Cataract of Lodore

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Cataract of Lodore is located in Cumbria
Cataract of Lodore
Lodore Falls shown within Cumbria
(grid reference NY265188)

"The Cataract of Lodore" is a poem written in 1820 by the English poet Robert Southey[1] which describes the Lodore Falls on the Watendlath Beck just above Derwent Water in Cumbria, England. The poem is a masterpiece of onomatopoeia, employing some of the most clever and evocative language ever used to describe a natural feature. When seen in its entire form, the body of the poem does look like a waterfall.

The waterfall, a must for Victorian tourists staying at Keswick, is formed by the beck from Watendlath Tarn cascading over huge boulders for a distance of some 100 feet. The main drop of the falls is about 28 metres, or 90 feet. Although the falls are spectacular after periods of heavy rain, they dry to a trickle in periods of prolonged dry weather.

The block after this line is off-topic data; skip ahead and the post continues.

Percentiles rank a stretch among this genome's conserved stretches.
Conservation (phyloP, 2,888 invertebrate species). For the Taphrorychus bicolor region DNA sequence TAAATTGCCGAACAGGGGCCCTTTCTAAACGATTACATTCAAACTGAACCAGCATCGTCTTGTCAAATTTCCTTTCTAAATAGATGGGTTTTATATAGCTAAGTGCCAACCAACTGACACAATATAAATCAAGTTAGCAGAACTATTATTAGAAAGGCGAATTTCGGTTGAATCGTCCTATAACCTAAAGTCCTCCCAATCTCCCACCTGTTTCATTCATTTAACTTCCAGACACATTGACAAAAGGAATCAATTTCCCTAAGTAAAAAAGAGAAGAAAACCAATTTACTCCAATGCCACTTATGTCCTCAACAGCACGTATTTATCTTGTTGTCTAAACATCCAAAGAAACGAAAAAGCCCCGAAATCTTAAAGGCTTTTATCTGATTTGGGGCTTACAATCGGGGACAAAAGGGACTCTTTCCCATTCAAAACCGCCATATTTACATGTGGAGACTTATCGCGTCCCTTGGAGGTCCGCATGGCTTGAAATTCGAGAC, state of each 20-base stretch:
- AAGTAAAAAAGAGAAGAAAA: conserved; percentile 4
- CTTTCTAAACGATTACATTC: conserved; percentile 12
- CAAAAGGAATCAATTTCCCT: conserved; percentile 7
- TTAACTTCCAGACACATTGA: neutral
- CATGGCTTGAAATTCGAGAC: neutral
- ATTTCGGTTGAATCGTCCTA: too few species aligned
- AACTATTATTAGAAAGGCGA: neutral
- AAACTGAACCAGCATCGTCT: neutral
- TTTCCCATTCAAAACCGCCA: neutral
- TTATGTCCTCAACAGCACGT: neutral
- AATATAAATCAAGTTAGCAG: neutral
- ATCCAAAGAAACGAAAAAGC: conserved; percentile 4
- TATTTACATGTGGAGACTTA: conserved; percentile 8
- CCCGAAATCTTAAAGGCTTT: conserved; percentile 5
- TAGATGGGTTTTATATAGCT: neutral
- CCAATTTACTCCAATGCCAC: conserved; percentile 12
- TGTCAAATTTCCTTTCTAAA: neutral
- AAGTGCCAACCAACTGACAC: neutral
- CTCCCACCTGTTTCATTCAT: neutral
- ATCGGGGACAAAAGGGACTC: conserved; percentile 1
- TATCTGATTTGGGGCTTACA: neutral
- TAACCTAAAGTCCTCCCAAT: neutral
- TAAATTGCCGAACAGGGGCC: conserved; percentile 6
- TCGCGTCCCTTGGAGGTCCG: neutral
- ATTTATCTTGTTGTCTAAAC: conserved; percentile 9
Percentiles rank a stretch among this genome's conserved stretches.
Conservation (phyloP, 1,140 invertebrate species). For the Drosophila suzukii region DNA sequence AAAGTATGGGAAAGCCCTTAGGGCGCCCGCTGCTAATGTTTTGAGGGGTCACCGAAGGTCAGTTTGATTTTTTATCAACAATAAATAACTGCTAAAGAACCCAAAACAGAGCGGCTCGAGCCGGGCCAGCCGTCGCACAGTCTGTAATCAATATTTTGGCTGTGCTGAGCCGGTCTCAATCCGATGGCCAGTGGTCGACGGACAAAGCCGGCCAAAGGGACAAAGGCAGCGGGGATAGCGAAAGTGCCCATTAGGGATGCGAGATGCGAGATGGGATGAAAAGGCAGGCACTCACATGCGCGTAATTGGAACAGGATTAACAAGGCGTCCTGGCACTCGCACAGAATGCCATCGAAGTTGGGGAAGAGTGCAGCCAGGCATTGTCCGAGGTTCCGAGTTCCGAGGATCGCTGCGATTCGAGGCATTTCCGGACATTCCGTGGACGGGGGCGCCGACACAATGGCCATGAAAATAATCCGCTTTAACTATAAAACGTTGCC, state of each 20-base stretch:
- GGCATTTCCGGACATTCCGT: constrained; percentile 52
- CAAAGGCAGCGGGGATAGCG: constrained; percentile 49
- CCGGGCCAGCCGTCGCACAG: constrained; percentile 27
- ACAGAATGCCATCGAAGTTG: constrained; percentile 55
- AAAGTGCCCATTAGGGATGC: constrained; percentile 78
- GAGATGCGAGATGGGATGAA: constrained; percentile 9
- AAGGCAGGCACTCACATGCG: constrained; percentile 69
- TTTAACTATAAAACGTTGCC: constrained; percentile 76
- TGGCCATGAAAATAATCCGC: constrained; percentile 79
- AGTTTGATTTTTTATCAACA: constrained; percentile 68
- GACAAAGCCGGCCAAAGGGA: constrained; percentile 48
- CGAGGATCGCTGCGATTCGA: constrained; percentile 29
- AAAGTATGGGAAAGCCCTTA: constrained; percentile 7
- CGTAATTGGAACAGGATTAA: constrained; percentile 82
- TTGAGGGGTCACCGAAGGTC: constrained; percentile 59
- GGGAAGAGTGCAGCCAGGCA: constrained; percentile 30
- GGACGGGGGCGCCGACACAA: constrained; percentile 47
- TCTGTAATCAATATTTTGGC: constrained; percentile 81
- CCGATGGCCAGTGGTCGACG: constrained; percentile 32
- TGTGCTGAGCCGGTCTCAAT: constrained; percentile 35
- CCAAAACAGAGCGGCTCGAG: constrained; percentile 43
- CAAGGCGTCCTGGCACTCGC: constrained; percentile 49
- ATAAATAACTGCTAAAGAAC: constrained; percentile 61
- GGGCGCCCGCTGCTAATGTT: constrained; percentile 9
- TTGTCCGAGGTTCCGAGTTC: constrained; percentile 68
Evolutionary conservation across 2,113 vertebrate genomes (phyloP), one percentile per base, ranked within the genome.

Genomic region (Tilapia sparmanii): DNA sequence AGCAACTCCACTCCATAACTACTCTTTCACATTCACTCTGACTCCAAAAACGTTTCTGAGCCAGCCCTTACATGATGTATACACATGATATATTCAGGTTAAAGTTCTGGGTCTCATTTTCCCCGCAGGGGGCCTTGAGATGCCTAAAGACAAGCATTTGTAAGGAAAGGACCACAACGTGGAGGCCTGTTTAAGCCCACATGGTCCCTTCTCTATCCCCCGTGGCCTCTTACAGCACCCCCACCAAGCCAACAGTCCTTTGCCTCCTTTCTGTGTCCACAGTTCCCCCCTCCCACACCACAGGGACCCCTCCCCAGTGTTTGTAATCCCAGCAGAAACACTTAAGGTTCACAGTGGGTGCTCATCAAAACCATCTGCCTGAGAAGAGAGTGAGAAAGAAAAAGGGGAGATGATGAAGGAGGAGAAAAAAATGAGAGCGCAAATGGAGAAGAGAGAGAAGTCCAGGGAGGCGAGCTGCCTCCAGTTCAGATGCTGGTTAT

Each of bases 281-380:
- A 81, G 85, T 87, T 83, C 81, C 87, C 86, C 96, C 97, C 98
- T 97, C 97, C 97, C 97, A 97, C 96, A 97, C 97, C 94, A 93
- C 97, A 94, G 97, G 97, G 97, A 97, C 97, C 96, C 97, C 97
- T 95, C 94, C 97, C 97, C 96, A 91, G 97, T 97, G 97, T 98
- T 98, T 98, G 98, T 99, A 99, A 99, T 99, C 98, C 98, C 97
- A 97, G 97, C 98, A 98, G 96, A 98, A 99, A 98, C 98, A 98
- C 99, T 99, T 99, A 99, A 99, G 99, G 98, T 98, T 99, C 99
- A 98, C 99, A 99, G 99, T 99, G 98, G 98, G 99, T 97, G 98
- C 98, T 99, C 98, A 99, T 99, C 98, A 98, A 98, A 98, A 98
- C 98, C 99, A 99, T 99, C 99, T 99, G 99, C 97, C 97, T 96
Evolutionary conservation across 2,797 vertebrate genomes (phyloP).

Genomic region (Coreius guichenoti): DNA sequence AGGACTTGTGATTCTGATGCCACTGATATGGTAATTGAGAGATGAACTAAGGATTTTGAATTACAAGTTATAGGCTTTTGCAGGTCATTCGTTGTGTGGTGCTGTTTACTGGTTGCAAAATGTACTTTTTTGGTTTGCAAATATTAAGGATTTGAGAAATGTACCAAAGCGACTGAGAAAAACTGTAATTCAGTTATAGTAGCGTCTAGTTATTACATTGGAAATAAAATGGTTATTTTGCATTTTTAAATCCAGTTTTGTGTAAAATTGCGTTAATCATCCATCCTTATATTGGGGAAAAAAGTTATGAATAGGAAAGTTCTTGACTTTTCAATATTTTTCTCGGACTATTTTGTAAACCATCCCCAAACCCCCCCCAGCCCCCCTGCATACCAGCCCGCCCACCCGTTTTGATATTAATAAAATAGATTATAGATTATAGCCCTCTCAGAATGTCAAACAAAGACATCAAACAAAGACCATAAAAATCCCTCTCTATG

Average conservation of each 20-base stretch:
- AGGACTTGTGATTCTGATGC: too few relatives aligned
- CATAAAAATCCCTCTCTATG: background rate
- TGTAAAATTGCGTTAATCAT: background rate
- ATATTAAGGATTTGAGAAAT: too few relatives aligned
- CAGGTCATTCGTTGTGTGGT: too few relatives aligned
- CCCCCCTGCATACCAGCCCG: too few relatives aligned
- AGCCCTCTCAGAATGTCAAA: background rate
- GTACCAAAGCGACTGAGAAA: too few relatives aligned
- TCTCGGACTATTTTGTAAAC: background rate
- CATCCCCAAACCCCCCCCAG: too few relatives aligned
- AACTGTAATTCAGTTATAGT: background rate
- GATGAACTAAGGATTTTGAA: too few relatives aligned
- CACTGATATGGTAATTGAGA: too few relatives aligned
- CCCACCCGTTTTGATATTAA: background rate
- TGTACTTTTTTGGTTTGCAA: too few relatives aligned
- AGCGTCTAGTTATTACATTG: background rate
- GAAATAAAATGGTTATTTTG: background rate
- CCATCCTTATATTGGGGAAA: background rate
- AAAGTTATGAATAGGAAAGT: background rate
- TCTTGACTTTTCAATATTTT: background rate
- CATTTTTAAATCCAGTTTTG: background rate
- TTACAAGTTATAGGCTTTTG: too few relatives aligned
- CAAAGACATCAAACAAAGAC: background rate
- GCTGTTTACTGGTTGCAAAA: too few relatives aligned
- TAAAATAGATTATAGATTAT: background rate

The Powell Expedition named the a canyon on the Green River in the U.S. state of Colorado the Gates of Lodore after this poem.

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References[edit]

  1. ^ George Stillman Hillard Third class reader pg. 84 BiblioBazaar (2009) ISBN 1-103-57850-2

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Coordinates: 54°33′33″N 3°08′17″W / 54.55907°N 3.13808°W / 54.55907; -3.13808